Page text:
In recent years it has been the exception rather than the rule to encounter conferences engaging with gender, theatre and performance matters – or, to put this another way, with the idea that gender does indeed still matter in our discipline/s. And so it is that I come to find myself personally and politically heartened by the Contemporary Gendered performance and Practice Conference hosted by Queen’s University, Belfast, 12-13 April, http://performinggender2013.wordpress.com/.
Writing this post on returning home from the event, I feel especially encouraged by the sense of feminist-political energies coming from younger generations of scholars and scholar-practitioners. And I am full of admiration for the way in which the co-conveners of the conference, doctoral students Megan Minogue and Caitriona Reilly, brought their organisation skills, commitment and vision to making this a success.
A marker of that success was the way in which the conference allowed for a sharing of creative practices and scholarship across a range of media from theatre and performance through to film and popular culture. It was precisely this mix of critical and creative practices that made for insightful points of perception and reflection. Equally, the diversity of practice under consideration served to dismantle the idea of a preferred form for politicising gender ‘trouble’ (a matter that formerly made some of our feminism-theatre-theorising divisive, given how it was sometimes difficult to make common cause across different feminisms and their attendant dynamics and aesthetics in performance). So, for example, day two of the conference opened with a panel that set three very different modes of practice beside each other: Aga Collaborative’s physical and lyrically styled, Like a Turtle Without a Shell, or Crow’s Feet (which I much appreciated for its treatment of ‘age concerns’); Caroline Astell-Burt’s instructive insights into gender and puppetry contesting the idea of the puppeteer as ‘neutral’; and film editor Jolene Mair’s screening of the deeply moving, Unseen Women: Stories from Armagh Gaol.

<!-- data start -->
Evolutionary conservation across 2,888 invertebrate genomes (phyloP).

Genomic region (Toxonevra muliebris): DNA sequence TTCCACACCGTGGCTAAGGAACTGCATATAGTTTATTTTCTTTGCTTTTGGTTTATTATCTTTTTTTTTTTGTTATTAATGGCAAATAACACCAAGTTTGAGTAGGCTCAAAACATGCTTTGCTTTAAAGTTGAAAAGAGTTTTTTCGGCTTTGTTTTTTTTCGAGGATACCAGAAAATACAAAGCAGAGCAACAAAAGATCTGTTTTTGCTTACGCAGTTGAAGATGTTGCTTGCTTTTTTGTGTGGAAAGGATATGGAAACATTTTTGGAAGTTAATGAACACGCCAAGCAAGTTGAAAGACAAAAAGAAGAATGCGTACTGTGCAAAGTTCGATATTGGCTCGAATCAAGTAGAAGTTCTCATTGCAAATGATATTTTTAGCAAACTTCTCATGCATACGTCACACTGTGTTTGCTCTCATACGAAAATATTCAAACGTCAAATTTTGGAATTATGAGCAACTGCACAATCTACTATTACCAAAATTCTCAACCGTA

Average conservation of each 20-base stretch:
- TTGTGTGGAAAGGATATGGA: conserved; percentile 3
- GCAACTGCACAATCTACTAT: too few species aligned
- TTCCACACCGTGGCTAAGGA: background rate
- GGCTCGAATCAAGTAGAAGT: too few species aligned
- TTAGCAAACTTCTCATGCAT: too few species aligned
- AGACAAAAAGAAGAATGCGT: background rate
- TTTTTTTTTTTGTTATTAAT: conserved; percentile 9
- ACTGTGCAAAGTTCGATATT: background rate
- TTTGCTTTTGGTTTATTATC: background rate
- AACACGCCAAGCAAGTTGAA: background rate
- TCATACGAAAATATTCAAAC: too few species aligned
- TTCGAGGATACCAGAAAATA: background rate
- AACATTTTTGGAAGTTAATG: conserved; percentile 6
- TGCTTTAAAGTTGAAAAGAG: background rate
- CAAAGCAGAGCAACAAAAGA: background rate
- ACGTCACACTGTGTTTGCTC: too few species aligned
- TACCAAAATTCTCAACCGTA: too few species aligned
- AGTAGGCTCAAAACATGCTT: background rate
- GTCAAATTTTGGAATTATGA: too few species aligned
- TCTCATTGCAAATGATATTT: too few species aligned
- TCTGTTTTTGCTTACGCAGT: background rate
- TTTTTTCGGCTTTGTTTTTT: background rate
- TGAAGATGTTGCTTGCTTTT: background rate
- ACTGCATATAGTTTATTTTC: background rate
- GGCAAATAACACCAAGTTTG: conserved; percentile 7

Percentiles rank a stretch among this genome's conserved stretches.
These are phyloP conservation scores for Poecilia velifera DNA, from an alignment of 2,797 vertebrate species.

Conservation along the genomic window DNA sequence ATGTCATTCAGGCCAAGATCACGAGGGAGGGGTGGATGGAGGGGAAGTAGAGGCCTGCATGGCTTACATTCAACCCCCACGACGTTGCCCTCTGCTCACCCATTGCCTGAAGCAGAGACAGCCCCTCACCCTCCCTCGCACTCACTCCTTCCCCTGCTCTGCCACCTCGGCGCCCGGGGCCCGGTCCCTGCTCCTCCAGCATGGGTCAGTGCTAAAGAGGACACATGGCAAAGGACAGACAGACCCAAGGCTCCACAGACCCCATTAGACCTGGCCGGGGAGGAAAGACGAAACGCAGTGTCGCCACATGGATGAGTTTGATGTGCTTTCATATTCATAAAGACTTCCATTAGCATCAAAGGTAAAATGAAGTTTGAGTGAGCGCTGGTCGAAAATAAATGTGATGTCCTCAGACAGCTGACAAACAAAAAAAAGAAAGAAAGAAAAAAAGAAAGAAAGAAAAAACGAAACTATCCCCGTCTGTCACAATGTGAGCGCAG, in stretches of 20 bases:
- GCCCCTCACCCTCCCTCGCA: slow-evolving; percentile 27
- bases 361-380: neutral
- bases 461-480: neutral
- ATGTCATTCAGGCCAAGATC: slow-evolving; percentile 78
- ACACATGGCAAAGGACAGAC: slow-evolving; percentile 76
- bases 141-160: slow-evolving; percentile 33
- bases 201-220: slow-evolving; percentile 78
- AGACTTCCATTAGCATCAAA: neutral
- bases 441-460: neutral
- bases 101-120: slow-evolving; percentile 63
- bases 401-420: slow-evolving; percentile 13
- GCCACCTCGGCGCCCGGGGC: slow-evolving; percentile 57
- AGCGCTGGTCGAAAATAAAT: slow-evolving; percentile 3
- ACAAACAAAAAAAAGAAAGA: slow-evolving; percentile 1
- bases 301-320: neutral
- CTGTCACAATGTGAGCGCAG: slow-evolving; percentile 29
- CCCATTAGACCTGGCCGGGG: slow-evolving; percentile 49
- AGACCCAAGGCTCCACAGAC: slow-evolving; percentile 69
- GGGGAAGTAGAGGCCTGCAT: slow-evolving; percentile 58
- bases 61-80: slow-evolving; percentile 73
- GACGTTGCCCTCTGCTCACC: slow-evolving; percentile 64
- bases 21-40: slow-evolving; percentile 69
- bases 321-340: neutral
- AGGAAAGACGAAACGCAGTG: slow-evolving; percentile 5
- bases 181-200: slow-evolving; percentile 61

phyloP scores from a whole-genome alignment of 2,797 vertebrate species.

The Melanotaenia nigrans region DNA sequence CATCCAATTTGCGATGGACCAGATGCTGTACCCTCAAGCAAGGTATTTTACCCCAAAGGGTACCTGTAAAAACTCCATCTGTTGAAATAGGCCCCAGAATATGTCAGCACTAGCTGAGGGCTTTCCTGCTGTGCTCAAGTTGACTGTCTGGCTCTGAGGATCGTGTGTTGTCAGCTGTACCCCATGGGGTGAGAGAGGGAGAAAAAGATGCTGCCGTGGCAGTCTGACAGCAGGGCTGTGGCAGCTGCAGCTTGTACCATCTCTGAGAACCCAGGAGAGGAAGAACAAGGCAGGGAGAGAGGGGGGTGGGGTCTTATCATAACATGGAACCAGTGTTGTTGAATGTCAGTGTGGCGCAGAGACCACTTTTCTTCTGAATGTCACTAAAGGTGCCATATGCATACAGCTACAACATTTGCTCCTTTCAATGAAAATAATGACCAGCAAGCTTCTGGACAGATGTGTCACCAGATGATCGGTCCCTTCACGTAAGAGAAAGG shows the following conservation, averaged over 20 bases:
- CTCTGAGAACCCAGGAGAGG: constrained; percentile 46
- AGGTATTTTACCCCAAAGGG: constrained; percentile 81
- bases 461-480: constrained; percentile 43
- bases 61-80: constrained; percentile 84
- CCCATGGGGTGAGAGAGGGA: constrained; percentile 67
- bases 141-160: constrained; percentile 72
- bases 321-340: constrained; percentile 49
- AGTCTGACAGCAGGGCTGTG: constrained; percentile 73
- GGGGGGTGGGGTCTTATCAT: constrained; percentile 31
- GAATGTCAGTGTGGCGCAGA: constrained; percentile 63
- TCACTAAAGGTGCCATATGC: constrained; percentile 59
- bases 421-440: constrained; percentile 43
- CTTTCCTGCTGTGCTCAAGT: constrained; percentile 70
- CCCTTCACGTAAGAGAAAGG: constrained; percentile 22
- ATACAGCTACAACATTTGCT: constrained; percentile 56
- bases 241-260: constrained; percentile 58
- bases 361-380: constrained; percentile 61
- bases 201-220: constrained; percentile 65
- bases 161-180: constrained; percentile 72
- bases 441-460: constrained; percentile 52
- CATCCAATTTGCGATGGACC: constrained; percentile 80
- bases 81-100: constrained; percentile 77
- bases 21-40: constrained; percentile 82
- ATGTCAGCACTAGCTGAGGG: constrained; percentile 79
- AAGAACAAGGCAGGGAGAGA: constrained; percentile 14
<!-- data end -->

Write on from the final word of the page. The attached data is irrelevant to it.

The diversity of gendered ‘subjects’ was also fostered through the international participation the conference attracted, rendering it possible to hear about women and soap operas in Thailand or reflections on Lena Dunham’s HBO series Girls. In terms of international theatre research, Elin Nicholson from Manchester University offered a compelling account of her fieldwork in Palestine about the ‘doubly occupied’ state of women practitioners in the West Bank.
I could go on reporting…. but the overriding point I want to make is how an event such as this is important in respect to labouring in the interests of making gender matters matter and to enabling the networking of researchers and practitioners who can learn from and be supportive of each other’s work. Coming from the ‘first wave’ of feminist theatre scholars, Gerry and I know only too well how hard it can be at times to find encouragement for and value of feminist-theatre-labour. Back then, feminists began to organise conference events as a way to make a difference to theatre studies. As there is every need today to resist the ‘posting’ of feminism, I sincerely hope that others will feel politically inspired to pick up the conference baton from Caitriona and Megan and keep the much-needed momentum going.
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